Cristian Markovich, who has served in Cudahy’s city council since 2013 and voted in favor of the ordinance, continues not only to stand by the city’s decision but is adamant about standing up to sanctuary city opponents, including the federal government.
“As far as federal government is concerned, for Republicans, whose stance has been historically to allow for state and individual rights, telling them how to govern, is ironic,” said Markovich. “I’ve said in past, those tax dollars are rightfully ours, Cudahy pays taxes, residents pay taxes, we are using them in tangible projects. Why would they want to strip them from us?”
Of comfort to Markovich and other city leaders is the support given to them by other elected officials who represent Cuday. “We’ve had great leadership, from people like State Senator Ricardo Lara, U.S. Senator Kamala Harris, and Congressmember Lucille Roybal-Allard. They are not willing to let us fight this alone.”
In May 2017, the Pasadena City Council unanimously passed an official resolution which declared that the city “will not enforce federal immigration laws and the city manager will ensure that all city policies are consistent with this declaration.”
Though the resolution did not use the term “sanctuary city,” the city council assured the packed chamber that the resolution was a gesture of good faith. “It’s important for the council to make its voice known,” stated Councilmember Victor Gordo to the Pasadena Star News. “The Council has taken a clear position on this issue.”
Phillip C. Castruita and his organization, Foundation for Economic and Social Justice, participated in Pasadena’s efforts to become a sanctuary city. Called in initially to provide guidance for setting up defense committees to protect the rights of immigrants, the group’s efforts and experiences has led to the development of informal guidelines to help other cities to understand sanctuary cities and how to make it work in their communities.
“It’s crucial for local politicians to understand what the community wants. We started by meeting with day laborers, who were most impacted by the crackdown by ICE and others,” says the organization’s director / secretary. “The next step is to work with organizations that are already at the forefront of working with effected communities, like the National Day Laborers Organizing Network (NDLON), the Central American Resource Center (CARACEN) and Instituto de Educación Popular del Sur de California (IDEPSCA).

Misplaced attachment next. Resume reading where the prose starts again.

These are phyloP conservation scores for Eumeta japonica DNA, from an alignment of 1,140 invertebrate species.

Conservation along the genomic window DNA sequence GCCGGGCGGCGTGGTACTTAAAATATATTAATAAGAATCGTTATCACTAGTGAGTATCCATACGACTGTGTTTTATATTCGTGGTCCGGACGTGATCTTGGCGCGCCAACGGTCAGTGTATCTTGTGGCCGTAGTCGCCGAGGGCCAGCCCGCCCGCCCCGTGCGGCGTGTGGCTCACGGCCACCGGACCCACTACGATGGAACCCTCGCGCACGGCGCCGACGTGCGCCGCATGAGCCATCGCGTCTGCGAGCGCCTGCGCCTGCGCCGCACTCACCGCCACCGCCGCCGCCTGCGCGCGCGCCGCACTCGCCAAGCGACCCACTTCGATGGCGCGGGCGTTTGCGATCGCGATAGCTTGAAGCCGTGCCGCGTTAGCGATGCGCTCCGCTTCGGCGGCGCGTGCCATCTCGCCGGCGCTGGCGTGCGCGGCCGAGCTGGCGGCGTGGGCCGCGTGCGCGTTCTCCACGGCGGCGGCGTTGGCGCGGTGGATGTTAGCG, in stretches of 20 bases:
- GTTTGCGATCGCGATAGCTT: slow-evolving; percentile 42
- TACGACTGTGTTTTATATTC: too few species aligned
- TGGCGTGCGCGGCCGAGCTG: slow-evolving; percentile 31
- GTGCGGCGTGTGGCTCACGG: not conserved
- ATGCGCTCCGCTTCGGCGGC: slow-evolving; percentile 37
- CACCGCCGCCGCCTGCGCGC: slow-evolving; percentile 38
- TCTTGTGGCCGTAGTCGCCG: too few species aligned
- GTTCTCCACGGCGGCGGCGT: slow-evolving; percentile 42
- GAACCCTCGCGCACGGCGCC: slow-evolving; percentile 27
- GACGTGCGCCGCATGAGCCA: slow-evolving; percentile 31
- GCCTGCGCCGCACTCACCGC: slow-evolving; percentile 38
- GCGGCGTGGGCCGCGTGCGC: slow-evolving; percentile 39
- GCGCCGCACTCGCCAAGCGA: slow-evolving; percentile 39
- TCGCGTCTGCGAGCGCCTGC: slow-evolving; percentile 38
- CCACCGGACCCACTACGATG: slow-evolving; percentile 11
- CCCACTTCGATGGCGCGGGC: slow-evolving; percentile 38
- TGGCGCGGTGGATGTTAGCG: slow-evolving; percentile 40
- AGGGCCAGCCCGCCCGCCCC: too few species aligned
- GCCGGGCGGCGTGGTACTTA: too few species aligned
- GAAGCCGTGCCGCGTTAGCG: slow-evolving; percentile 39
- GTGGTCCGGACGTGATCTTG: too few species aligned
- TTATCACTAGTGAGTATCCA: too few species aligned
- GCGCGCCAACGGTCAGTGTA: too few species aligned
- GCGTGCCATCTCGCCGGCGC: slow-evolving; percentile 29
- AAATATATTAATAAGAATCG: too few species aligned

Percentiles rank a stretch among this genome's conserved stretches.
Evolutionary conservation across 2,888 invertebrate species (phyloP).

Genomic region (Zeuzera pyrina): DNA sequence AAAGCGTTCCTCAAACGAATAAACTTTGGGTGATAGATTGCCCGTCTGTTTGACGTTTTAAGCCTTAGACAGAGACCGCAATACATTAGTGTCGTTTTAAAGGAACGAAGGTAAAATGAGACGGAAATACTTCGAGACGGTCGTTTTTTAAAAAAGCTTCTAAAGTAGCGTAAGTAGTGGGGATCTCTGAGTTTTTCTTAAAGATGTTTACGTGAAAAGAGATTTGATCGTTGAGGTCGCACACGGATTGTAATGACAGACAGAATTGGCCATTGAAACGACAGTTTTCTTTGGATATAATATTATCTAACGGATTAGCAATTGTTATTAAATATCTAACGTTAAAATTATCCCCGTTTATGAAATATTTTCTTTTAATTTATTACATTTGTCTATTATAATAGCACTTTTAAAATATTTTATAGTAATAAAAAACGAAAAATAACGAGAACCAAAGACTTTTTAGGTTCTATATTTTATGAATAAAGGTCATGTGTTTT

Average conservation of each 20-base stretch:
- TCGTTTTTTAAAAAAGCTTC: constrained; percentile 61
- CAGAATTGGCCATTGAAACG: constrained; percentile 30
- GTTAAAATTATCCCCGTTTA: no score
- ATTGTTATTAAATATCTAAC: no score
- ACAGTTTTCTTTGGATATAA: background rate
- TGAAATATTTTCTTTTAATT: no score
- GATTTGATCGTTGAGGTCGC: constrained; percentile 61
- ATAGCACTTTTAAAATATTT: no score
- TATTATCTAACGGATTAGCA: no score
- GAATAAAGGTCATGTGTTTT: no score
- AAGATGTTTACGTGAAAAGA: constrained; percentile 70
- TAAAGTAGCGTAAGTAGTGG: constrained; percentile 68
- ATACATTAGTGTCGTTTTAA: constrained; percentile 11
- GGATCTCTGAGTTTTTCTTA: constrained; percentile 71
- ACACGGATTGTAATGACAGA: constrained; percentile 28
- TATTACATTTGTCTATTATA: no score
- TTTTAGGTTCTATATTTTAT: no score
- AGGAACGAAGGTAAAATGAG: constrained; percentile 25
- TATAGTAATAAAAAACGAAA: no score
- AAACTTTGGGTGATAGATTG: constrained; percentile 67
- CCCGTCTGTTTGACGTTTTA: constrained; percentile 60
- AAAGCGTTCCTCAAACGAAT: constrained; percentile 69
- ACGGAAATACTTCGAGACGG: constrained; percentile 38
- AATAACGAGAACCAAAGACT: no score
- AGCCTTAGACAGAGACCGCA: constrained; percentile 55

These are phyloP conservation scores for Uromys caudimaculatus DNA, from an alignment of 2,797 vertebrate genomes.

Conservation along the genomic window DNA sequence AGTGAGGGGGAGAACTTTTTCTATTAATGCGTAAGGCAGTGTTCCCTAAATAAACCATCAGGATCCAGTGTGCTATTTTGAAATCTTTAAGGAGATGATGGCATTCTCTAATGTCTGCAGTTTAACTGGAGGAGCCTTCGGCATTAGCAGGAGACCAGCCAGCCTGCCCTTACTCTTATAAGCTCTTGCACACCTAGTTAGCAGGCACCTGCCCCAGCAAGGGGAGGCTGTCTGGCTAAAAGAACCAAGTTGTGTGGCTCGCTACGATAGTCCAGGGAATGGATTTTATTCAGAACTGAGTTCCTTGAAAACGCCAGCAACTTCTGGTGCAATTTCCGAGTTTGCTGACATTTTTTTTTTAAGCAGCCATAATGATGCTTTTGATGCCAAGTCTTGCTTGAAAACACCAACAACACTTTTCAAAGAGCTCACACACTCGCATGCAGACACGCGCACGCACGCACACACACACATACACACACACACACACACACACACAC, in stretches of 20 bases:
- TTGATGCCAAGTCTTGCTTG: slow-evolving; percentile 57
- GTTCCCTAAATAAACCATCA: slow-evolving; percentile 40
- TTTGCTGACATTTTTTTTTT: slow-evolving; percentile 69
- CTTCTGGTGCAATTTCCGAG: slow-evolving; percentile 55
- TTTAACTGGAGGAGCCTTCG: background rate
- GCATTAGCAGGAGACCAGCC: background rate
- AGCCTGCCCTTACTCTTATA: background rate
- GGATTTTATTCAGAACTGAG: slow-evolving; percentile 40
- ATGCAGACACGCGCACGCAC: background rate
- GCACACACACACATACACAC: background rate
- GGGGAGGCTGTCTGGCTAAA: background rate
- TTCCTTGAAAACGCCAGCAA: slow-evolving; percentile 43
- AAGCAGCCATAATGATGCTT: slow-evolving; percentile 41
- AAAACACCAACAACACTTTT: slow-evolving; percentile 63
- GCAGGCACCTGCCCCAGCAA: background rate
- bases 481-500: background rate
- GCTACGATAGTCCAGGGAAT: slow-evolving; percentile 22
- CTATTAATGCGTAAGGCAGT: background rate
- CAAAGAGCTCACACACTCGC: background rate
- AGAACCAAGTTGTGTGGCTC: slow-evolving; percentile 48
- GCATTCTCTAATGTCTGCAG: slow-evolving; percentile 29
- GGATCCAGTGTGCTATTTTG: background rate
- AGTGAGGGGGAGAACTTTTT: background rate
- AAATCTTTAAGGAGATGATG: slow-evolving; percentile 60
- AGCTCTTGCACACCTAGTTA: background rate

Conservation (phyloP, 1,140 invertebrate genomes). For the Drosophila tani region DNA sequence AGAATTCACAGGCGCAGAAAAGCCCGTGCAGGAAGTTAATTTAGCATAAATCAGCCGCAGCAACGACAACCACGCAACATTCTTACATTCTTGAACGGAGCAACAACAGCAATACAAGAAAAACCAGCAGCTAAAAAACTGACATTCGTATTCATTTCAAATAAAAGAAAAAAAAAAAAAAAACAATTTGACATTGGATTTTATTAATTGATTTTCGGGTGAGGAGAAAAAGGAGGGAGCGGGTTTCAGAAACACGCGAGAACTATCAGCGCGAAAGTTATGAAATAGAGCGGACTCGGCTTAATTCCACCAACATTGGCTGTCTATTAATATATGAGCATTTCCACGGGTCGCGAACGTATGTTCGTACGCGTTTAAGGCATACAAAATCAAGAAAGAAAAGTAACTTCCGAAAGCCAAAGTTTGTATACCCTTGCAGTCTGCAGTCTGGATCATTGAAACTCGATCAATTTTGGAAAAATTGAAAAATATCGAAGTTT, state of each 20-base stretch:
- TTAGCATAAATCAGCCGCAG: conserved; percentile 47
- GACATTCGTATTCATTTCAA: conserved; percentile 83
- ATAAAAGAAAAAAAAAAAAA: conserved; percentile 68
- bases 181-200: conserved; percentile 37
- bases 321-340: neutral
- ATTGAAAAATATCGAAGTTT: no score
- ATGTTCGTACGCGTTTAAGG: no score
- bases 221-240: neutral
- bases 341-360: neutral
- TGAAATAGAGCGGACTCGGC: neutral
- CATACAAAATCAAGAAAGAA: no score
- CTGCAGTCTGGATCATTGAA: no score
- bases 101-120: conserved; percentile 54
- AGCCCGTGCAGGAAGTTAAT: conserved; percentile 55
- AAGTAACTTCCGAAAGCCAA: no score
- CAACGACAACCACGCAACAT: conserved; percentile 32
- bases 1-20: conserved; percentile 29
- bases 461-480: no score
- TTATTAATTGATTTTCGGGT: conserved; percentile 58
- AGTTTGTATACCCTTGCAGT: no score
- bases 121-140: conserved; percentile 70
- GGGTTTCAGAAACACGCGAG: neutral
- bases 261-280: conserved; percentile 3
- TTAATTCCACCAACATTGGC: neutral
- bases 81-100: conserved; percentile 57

Constituents identified by the organizations packed meetings in February 2017, when ICE began workplace raids in the area. Castruita and his group planned marches and they identified other elected officials who were friendly to the cause. When the question was called in Pasadena, more than 300 proponents filled city hall, which served to give voice to their support for the sanctuary city measure, but also to dampen opposition.
The Foundation has since been assisting officials in the city of Los Angeles and South Pasadena move forward on sanctuary city policies and is set to move beyond, to South and Southeast Los Angeles.
Castruita’s advise to elected officials committed to protecting the immigrant constituents? “Don’t underestimate the power of the community. Outreach is important, from the start. You can’t leave the people affected by immigration policies out of the plan. The hard part is to get beyond fear.”
And while support from Congressional representatives can give the effort legitimacy, it’s not as important as having a community base of support. “In an issue as complex and controversial as sanctuary cities, nobody knows the needs of your constituents better than you.”
Abelardo de la Peña, Jr. documents, analyzes and provides insights on U.S. Latino issues and culture.